What a roller coaster ride these last few months have been for
Chicago parents. First, we explored the school options out there
for our little ones (private, neighborhood, tuition-based, magnet,
open enrollment, classical, gifted. You know the rest, need we
really continue?). Then we applied -- and toured, interviewed and
play-dated -- and finally, we awaited the answer: which schools
"want" our children? The whole process is enough to bring out the
tiger (Tiger Mom, that is) in even the mellowest of parents.
It seems every parent we run into
lately has the same tight smile and anxious eyes, asking that
loaded question, "Did you hear anything?" Or, for the lucky few who
got an acceptance letter, there's the honorable attempt to hide the
feeling of tremendous accomplishment they feel while consoling the
less fortunate parents saying, "Don't worry. I'm sure it will all
No matter how much you tell yourself
it doesn't matter, when anything but an acceptance letter arrives,
your first desperate thought is: What now?
Looking around, parents are
employing a wide variety of strategies to get their children the
best education possible. The first is "Knock 'Em Dead", which
involves preparing children under five for the city's gifted and
honors programs. Visit the city's preschools, and you'll be
surprised by how many four-year-olds are reading. Yes, reading. Is
this what's best for our kids? Look at Finland -- their children
don't learn to read until seven, but they later run circles around
us academically. There is a fear that we're pushing our kids too
much, too early but, considering our options, do we have any other
Another popular strategy likely to
be employed by parents is what we call: "Get Out of the City." But
for many moms and dads who love the culture and diversity here,
Chicago is home. For others, a house in the 'burbs is just not
financially feasible. Either way, losing families to the suburbs
due to schooling issues creates a drain on the energy, creativity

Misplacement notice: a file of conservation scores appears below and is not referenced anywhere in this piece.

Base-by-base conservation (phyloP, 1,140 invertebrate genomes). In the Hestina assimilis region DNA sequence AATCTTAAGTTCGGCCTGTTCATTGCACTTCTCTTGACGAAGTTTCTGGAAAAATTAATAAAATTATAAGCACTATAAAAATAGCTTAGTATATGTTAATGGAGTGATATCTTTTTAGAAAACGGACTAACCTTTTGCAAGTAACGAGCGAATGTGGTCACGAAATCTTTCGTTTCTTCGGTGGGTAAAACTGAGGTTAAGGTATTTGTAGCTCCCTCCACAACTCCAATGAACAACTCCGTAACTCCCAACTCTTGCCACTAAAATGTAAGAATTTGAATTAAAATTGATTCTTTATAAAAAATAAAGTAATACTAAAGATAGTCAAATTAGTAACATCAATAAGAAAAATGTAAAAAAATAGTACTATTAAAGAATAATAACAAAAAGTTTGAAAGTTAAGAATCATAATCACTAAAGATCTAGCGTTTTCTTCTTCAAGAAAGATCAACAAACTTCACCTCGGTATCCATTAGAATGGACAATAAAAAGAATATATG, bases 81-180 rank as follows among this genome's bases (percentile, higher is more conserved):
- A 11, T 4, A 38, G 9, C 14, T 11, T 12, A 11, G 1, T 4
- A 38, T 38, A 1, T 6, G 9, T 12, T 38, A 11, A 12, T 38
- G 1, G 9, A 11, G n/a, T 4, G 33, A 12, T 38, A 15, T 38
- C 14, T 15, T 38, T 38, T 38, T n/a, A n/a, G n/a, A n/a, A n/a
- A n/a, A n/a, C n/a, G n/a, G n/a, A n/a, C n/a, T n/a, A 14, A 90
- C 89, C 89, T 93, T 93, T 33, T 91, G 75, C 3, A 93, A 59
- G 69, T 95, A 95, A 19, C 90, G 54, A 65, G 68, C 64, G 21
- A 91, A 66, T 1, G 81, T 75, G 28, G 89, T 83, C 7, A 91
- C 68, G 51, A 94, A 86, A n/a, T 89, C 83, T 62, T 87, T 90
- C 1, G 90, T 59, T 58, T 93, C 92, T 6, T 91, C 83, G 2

and resources -- financial and otherwise -- that parents with young
children have to offer. Is a city without families a place where
you'd want to live?
So parents decide to stay, and
that's when the strategy we like to call "Panic" sets in. You
contact every person in your Smartphone, every Facebook friend and
Twitter follower to see if someone happens to know someone of
influence at some school. Next, your brain fast forwards 14 years,
and the cold fear sets in that your child won't get into a good
college, won't get the right job (now you're mind races ahead about
18 years), and will probably be living at home, with you,
How about a new strategy called
"Stay and Thrive"? In this scenario, Mayor Emanuel sets education
at the top of his administration's agenda and we, as parents,
figure out how to be meaningfully and positively involved in
securing our children's futures. In the time you can say 'great SAT
scores', we can tick off the names of dozens of parents with
degrees in education, psychology, technology, health, public
policy, etc. who would contribute their time to make the Chicago
school system the best in the country. Use us, Mayor Emanuel, and
keep us here so we can build the next generation of Chicago.
And for those of you fretting about
where your child will be for kindergarten, take heart. As Families
in the Loop's Education Expert Mandee Polonsky says, "Children are
already set up for a great foundation when they have parents who
clearly care deeply about their education." Although it may not
feel like it now, we're not the first ones to be going through
this. Just think: compared to pre-school, those college apps will
be a breeze!
To get more specific information on
your family's education options, check out Mandee's advice at familiesintheloop.com.
Wendy Widom is CEO of Familes in the Loop (FITL), Chicago's hippest hub for parents and kids.
See more of Wendy 's stories here.
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